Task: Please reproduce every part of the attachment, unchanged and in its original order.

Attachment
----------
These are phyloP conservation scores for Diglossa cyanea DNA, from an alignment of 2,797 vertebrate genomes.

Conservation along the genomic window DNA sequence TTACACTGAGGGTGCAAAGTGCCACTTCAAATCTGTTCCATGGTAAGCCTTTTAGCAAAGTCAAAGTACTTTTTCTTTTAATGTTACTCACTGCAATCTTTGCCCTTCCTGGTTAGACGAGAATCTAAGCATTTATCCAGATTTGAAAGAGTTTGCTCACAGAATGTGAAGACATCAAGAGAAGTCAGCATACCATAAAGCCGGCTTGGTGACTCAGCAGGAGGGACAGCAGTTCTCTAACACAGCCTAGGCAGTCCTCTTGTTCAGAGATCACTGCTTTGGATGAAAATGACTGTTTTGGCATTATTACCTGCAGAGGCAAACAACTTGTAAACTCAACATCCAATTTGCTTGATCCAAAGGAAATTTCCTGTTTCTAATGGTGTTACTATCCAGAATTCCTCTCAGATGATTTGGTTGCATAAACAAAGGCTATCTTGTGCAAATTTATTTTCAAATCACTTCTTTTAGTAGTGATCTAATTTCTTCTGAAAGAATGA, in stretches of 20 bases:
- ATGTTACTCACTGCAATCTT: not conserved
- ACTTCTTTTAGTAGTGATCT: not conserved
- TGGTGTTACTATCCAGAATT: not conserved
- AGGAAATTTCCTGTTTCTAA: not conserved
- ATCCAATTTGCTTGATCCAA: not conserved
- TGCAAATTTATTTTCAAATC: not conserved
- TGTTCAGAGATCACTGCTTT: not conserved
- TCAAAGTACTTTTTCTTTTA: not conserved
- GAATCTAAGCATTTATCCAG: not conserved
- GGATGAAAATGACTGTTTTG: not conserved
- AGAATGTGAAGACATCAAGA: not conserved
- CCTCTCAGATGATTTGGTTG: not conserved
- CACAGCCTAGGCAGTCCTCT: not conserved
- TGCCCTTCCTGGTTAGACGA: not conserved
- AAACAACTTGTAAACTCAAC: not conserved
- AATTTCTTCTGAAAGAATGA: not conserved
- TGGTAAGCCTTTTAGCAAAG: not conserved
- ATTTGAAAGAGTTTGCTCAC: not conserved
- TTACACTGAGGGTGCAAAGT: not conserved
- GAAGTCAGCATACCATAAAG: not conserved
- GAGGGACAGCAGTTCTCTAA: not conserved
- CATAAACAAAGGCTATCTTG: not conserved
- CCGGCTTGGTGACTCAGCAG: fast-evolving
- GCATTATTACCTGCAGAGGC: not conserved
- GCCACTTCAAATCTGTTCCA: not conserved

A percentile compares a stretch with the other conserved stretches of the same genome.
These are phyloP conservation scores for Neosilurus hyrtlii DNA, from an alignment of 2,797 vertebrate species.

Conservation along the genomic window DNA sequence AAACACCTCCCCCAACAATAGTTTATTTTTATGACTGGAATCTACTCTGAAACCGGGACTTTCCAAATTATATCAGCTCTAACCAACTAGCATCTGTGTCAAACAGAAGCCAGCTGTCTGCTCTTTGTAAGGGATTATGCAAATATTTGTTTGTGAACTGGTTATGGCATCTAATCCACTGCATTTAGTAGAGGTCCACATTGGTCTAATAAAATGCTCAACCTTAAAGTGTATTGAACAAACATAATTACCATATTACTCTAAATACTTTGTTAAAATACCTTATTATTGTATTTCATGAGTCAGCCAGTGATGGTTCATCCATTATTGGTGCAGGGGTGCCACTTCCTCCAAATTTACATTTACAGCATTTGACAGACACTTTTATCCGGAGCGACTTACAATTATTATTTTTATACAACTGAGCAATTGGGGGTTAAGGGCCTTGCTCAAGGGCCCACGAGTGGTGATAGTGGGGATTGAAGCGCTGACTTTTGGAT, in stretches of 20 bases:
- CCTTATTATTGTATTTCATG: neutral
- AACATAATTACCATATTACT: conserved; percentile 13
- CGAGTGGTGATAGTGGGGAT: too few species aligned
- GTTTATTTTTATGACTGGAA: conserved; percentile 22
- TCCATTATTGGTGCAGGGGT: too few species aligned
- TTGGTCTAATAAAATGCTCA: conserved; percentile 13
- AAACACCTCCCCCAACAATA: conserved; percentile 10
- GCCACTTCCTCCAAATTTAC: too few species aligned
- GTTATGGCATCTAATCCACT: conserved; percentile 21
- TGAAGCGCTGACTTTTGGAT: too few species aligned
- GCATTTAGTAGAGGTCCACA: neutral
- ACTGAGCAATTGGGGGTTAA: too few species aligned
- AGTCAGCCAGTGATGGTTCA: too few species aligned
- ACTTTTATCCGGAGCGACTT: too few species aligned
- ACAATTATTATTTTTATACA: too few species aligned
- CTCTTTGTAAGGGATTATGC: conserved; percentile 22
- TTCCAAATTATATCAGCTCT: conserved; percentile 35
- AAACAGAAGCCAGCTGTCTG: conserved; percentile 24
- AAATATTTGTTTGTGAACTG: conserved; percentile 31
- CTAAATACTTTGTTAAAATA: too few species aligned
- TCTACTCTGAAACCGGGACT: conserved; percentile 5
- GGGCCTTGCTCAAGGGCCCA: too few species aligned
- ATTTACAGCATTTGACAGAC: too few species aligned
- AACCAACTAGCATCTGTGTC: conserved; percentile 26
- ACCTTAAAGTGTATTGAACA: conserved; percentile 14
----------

These are phyloP conservation scores for Diglossa cyanea DNA, from an alignment of 2,797 vertebrate genomes.

Conservation along the genomic window DNA sequence TTACACTGAGGGTGCAAAGTGCCACTTCAAATCTGTTCCATGGTAAGCCTTTTAGCAAAGTCAAAGTACTTTTTCTTTTAATGTTACTCACTGCAATCTTTGCCCTTCCTGGTTAGACGAGAATCTAAGCATTTATCCAGATTTGAAAGAGTTTGCTCACAGAATGTGAAGACATCAAGAGAAGTCAGCATACCATAAAGCCGGCTTGGTGACTCAGCAGGAGGGACAGCAGTTCTCTAACACAGCCTAGGCAGTCCTCTTGTTCAGAGATCACTGCTTTGGATGAAAATGACTGTTTTGGCATTATTACCTGCAGAGGCAAACAACTTGTAAACTCAACATCCAATTTGCTTGATCCAAAGGAAATTTCCTGTTTCTAATGGTGTTACTATCCAGAATTCCTCTCAGATGATTTGGTTGCATAAACAAAGGCTATCTTGTGCAAATTTATTTTCAAATCACTTCTTTTAGTAGTGATCTAATTTCTTCTGAAAGAATGA, in stretches of 20 bases:
- ATGTTACTCACTGCAATCTT: not conserved
- ACTTCTTTTAGTAGTGATCT: not conserved
- TGGTGTTACTATCCAGAATT: not conserved
- AGGAAATTTCCTGTTTCTAA: not conserved
- ATCCAATTTGCTTGATCCAA: not conserved
- TGCAAATTTATTTTCAAATC: not conserved
- TGTTCAGAGATCACTGCTTT: not conserved
- TCAAAGTACTTTTTCTTTTA: not conserved
- GAATCTAAGCATTTATCCAG: not conserved
- GGATGAAAATGACTGTTTTG: not conserved
- AGAATGTGAAGACATCAAGA: not conserved
- CCTCTCAGATGATTTGGTTG: not conserved
- CACAGCCTAGGCAGTCCTCT: not conserved
- TGCCCTTCCTGGTTAGACGA: not conserved
- AAACAACTTGTAAACTCAAC: not conserved
- AATTTCTTCTGAAAGAATGA: not conserved
- TGGTAAGCCTTTTAGCAAAG: not conserved
- ATTTGAAAGAGTTTGCTCAC: not conserved
- TTACACTGAGGGTGCAAAGT: not conserved
- GAAGTCAGCATACCATAAAG: not conserved
- GAGGGACAGCAGTTCTCTAA: not conserved
- CATAAACAAAGGCTATCTTG: not conserved
- CCGGCTTGGTGACTCAGCAG: fast-evolving
- GCATTATTACCTGCAGAGGC: not conserved
- GCCACTTCAAATCTGTTCCA: not conserved

A percentile compares a stretch with the other conserved stretches of the same genome.
These are phyloP conservation scores for Neosilurus hyrtlii DNA, from an alignment of 2,797 vertebrate species.

Conservation along the genomic window DNA sequence AAACACCTCCCCCAACAATAGTTTATTTTTATGACTGGAATCTACTCTGAAACCGGGACTTTCCAAATTATATCAGCTCTAACCAACTAGCATCTGTGTCAAACAGAAGCCAGCTGTCTGCTCTTTGTAAGGGATTATGCAAATATTTGTTTGTGAACTGGTTATGGCATCTAATCCACTGCATTTAGTAGAGGTCCACATTGGTCTAATAAAATGCTCAACCTTAAAGTGTATTGAACAAACATAATTACCATATTACTCTAAATACTTTGTTAAAATACCTTATTATTGTATTTCATGAGTCAGCCAGTGATGGTTCATCCATTATTGGTGCAGGGGTGCCACTTCCTCCAAATTTACATTTACAGCATTTGACAGACACTTTTATCCGGAGCGACTTACAATTATTATTTTTATACAACTGAGCAATTGGGGGTTAAGGGCCTTGCTCAAGGGCCCACGAGTGGTGATAGTGGGGATTGAAGCGCTGACTTTTGGAT, in stretches of 20 bases:
- CCTTATTATTGTATTTCATG: neutral
- AACATAATTACCATATTACT: conserved; percentile 13
- CGAGTGGTGATAGTGGGGAT: too few species aligned
- GTTTATTTTTATGACTGGAA: conserved; percentile 22
- TCCATTATTGGTGCAGGGGT: too few species aligned
- TTGGTCTAATAAAATGCTCA: conserved; percentile 13
- AAACACCTCCCCCAACAATA: conserved; percentile 10
- GCCACTTCCTCCAAATTTAC: too few species aligned
- GTTATGGCATCTAATCCACT: conserved; percentile 21
- TGAAGCGCTGACTTTTGGAT: too few species aligned
- GCATTTAGTAGAGGTCCACA: neutral
- ACTGAGCAATTGGGGGTTAA: too few species aligned
- AGTCAGCCAGTGATGGTTCA: too few species aligned
- ACTTTTATCCGGAGCGACTT: too few species aligned
- ACAATTATTATTTTTATACA: too few species aligned
- CTCTTTGTAAGGGATTATGC: conserved; percentile 22
- TTCCAAATTATATCAGCTCT: conserved; percentile 35
- AAACAGAAGCCAGCTGTCTG: conserved; percentile 24
- AAATATTTGTTTGTGAACTG: conserved; percentile 31
- CTAAATACTTTGTTAAAATA: too few species aligned
- TCTACTCTGAAACCGGGACT: conserved; percentile 5
- GGGCCTTGCTCAAGGGCCCA: too few species aligned
- ATTTACAGCATTTGACAGAC: too few species aligned
- AACCAACTAGCATCTGTGTC: conserved; percentile 26
- ACCTTAAAGTGTATTGAACA: conserved; percentile 14